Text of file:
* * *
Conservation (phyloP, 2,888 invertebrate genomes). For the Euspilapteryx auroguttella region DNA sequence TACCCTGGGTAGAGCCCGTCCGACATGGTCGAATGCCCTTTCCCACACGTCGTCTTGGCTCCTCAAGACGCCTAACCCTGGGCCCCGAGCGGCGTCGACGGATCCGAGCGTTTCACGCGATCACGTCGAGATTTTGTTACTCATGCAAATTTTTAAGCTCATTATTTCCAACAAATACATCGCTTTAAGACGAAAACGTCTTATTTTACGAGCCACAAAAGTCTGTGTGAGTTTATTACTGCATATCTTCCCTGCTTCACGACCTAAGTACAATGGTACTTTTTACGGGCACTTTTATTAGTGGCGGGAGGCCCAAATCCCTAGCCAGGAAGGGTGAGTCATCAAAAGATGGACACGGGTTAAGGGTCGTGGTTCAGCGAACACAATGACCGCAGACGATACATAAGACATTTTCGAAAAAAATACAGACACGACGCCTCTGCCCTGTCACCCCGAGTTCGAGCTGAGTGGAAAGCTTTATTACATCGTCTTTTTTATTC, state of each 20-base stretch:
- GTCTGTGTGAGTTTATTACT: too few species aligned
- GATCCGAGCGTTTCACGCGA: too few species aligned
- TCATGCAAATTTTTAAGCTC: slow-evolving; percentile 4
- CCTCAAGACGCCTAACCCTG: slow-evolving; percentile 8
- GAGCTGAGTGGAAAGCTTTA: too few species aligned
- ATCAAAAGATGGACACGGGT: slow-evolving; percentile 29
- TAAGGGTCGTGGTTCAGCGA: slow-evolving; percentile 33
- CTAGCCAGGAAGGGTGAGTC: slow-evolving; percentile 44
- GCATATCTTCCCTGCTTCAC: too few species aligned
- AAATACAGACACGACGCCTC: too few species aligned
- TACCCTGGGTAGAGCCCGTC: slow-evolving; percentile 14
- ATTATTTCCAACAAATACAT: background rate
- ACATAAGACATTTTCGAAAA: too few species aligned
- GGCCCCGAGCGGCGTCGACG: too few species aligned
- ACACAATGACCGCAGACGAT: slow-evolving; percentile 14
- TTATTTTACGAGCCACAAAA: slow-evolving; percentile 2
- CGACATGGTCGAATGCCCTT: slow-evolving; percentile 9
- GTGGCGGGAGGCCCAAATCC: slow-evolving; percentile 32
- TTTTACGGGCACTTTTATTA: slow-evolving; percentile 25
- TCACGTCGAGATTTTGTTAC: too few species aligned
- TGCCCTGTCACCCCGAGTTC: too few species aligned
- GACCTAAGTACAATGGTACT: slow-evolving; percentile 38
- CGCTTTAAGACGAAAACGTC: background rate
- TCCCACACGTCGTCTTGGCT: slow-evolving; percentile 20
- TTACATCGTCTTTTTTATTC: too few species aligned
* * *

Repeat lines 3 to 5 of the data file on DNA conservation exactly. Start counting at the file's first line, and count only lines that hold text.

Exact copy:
- GATCCGAGCGTTTCACGCGA: too few species aligned
- TCATGCAAATTTTTAAGCTC: slow-evolving; percentile 4
- CCTCAAGACGCCTAACCCTG: slow-evolving; percentile 8